'I didn't see it coming': NSW surfer recounts brutal shark attack
There was no hint of danger when surfer Brett Connellan stepped into the water seven years ago, on one fateful evening in Kiama on New South Wales' south coast.
Connellan's paddle in the ocean off Bombo Beach would almost end up costing his life, when a shark came out of nowhere and chomped down on his leg.
"A lot of people ask me – did you see it coming?" Connellan said on Weekend Today.
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"Could you see the fin coming through the water? I say sharks are incredibly good at what they do. I didn't see it coming.
"For how quick the moment was, it was also so slow," he added.
The Aussie surfer is telling his extraordinary story of survival and recovery in a gripping new documentary on Stan called 'Attacking Life'.
The documentary recounts the frantic scenes after the savage attack, when Connellan's friend Joel Trist brought him to shore on his surfboard.
Trist's now-wife Agie, a nurse, used the leg rope from his surfboard as a tourniquet to stop his blood loss.
"There was a lot of luck on the beach and that extended to the recovery having the right people around me the whole way through," Connellan said.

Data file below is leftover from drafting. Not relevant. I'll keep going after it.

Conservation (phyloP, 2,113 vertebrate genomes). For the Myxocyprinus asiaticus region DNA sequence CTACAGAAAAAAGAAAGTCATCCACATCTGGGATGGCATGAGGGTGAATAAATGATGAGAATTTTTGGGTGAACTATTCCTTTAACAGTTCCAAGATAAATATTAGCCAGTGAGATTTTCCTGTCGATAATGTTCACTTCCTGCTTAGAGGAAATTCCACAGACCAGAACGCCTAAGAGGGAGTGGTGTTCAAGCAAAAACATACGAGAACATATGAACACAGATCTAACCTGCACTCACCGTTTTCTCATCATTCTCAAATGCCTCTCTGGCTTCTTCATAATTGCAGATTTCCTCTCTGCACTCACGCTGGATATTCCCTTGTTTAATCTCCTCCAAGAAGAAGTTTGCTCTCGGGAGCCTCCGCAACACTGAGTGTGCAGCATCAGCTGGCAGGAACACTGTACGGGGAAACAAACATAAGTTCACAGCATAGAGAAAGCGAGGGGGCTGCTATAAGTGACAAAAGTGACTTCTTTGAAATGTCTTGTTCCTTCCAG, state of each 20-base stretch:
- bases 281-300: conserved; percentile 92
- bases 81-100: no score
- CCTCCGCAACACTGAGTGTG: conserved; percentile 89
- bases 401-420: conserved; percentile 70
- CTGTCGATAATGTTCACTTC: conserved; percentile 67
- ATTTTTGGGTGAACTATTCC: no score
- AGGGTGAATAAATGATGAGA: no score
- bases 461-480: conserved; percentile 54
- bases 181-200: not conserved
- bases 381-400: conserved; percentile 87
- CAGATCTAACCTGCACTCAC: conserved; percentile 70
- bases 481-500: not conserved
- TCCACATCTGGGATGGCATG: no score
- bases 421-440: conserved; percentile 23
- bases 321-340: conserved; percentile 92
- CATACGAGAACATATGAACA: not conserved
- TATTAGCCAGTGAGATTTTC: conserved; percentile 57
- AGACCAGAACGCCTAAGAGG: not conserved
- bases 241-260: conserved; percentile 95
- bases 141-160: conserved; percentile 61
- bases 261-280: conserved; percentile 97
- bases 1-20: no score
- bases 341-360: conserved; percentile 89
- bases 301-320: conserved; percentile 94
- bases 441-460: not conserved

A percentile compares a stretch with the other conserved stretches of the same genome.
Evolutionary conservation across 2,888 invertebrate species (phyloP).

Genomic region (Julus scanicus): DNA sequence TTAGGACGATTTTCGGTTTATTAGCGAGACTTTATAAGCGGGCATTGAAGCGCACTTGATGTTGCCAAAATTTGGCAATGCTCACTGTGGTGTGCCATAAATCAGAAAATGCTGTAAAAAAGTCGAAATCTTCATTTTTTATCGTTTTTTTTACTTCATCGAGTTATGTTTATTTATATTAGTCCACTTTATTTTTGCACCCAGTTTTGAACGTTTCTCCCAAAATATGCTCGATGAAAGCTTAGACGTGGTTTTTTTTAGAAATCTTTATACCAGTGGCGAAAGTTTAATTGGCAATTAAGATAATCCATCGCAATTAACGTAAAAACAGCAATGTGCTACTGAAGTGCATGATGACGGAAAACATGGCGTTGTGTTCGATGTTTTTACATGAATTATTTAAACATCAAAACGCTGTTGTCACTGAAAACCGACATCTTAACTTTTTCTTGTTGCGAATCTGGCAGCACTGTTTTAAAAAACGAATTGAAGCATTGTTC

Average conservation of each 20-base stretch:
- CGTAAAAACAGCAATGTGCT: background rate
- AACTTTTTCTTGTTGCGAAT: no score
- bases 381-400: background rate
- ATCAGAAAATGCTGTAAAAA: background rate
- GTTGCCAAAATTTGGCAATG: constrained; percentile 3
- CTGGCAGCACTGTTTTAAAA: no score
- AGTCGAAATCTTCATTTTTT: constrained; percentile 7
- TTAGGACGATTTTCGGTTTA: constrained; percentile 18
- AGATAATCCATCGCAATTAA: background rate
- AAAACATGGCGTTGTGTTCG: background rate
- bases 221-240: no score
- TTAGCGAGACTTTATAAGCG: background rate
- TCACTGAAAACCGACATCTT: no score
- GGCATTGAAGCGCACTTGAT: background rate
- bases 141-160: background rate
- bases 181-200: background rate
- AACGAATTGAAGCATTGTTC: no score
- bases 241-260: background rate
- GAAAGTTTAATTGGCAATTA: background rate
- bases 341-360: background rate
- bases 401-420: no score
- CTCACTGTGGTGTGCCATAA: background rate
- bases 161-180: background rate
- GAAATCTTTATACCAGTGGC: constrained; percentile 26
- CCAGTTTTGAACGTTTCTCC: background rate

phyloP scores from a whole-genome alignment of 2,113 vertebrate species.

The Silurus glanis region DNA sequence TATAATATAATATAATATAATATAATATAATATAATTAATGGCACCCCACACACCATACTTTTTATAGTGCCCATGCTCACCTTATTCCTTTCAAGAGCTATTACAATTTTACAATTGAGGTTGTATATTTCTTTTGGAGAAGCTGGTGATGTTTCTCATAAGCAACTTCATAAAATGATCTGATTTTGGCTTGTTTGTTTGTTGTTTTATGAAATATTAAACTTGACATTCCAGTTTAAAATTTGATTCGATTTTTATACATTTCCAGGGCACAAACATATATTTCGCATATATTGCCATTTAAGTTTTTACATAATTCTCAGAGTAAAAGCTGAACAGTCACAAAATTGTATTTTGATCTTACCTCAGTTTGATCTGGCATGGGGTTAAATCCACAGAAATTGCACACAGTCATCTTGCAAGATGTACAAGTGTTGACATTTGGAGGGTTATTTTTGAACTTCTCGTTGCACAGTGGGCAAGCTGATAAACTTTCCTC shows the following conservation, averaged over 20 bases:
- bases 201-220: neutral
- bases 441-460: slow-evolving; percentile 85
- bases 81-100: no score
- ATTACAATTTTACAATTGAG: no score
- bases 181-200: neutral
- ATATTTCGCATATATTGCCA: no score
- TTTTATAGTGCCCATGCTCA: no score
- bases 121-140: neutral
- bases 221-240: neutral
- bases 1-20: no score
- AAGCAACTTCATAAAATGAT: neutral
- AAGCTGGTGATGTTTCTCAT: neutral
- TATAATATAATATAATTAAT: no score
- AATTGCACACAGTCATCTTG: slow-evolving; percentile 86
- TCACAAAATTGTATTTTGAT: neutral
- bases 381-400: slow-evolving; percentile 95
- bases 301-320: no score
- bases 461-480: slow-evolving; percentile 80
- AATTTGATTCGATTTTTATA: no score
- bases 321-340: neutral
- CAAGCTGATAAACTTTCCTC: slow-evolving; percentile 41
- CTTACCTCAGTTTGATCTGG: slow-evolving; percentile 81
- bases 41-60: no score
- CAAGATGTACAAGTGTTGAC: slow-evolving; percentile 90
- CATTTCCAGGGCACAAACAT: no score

"It's a bit unknown when you lose three-quarter of your left quad and we didn't know what the long- term effects would be."
Connellan was told he may never walk again after suffering critical injuries to his leg.
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Surgeons operating on Connellan used his lateral muscle to cover his exposed bone, ensuring he would not need an amputation.
With grit and determination, Connellan slowly defied the odds, re-learning to walk with his injuries. Incredibly, he is now back in the water.
Connellan said his love of surfing made it inevitable that he would return to the ocean.
"For me, the harder thing about going back in the water was an unknown of what I was going to surf like," he said.
"Surfing was a big part of my life and I didn't know what that end goal was going to look like and what that would mean for me.
"It's not something that you can give up. It's not to much about chasing the dream of becoming about chasing the dream of becoming a professional surfer, I do it more because I love it now."
Connellan said he hoped his documentary, which has been three years in the making, will help inspire others to overcome challenges in their own lives.
"For me, I am just a regular person that something irregular happened to," he said.
"We will have our own version of a shark attack and I want to say if my story can get people to look at their own experiences in a different way and they can use themselves as an inspiration when they encounter a hurdle in life, that would be the goal for me."
Nine Entertainment Co (the publisher of this website) owns and operates the streaming service Stan.
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